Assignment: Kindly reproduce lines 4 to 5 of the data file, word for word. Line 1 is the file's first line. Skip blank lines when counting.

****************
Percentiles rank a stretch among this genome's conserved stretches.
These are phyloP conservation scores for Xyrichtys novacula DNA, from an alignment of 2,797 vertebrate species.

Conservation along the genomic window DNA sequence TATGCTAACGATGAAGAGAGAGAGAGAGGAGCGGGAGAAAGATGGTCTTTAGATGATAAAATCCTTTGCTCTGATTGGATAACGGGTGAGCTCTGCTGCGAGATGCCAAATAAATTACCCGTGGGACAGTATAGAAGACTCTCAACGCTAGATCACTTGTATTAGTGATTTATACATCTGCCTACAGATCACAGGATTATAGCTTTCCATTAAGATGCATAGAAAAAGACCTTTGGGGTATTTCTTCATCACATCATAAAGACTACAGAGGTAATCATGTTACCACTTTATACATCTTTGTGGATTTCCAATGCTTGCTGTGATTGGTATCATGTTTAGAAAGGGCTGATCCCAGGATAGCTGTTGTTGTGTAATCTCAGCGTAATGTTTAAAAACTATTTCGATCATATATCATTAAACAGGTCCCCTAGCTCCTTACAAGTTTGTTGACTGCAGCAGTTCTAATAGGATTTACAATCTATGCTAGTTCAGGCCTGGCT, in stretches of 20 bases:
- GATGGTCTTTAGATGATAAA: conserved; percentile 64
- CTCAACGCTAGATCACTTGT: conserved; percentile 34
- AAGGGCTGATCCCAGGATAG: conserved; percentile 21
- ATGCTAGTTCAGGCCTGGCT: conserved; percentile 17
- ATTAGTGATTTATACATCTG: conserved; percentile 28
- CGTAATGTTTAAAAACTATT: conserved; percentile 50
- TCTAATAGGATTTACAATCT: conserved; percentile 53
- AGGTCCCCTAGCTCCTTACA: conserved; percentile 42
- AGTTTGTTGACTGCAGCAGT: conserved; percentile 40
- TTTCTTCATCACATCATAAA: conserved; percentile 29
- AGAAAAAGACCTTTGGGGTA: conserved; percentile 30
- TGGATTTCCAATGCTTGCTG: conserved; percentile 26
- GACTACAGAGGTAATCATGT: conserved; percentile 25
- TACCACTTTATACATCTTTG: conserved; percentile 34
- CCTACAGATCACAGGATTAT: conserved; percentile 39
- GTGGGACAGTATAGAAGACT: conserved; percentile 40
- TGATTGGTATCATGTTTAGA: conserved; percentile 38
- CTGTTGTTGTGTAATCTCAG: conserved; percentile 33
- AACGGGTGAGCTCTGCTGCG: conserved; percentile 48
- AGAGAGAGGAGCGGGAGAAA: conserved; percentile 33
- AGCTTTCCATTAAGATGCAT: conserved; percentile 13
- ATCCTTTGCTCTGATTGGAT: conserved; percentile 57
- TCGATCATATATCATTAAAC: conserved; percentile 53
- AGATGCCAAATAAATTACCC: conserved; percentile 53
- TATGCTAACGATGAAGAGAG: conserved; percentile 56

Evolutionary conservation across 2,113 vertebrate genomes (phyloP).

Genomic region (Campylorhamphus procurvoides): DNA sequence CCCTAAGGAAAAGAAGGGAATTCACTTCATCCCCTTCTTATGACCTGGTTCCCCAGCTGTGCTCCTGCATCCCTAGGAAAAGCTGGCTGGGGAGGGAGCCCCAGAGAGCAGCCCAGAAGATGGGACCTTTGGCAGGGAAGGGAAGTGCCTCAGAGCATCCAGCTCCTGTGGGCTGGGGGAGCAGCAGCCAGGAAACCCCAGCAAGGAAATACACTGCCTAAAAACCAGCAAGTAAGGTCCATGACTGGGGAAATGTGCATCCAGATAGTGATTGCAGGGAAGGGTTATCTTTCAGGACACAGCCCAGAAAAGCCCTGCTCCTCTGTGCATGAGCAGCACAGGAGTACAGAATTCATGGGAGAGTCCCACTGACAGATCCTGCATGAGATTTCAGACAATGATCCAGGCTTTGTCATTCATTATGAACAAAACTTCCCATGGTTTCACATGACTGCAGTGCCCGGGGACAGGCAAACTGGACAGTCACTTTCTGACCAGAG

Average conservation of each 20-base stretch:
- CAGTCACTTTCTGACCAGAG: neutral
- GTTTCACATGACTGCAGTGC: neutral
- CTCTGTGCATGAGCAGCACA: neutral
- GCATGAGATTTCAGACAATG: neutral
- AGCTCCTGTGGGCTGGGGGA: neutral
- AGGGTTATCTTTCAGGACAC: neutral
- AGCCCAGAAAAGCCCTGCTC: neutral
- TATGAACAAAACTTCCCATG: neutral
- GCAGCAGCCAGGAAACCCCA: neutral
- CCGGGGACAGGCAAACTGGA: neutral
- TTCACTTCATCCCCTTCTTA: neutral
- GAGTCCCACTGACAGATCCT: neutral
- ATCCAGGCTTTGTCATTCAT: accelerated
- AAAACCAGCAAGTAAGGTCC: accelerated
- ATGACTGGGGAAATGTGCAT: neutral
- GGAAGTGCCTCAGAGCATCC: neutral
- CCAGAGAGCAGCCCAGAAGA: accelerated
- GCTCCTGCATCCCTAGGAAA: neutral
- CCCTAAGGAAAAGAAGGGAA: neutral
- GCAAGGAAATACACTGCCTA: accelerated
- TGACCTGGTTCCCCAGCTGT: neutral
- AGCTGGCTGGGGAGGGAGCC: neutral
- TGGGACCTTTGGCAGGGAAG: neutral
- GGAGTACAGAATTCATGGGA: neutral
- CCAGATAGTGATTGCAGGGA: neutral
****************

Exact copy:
- GATGGTCTTTAGATGATAAA: conserved; percentile 64
- CTCAACGCTAGATCACTTGT: conserved; percentile 34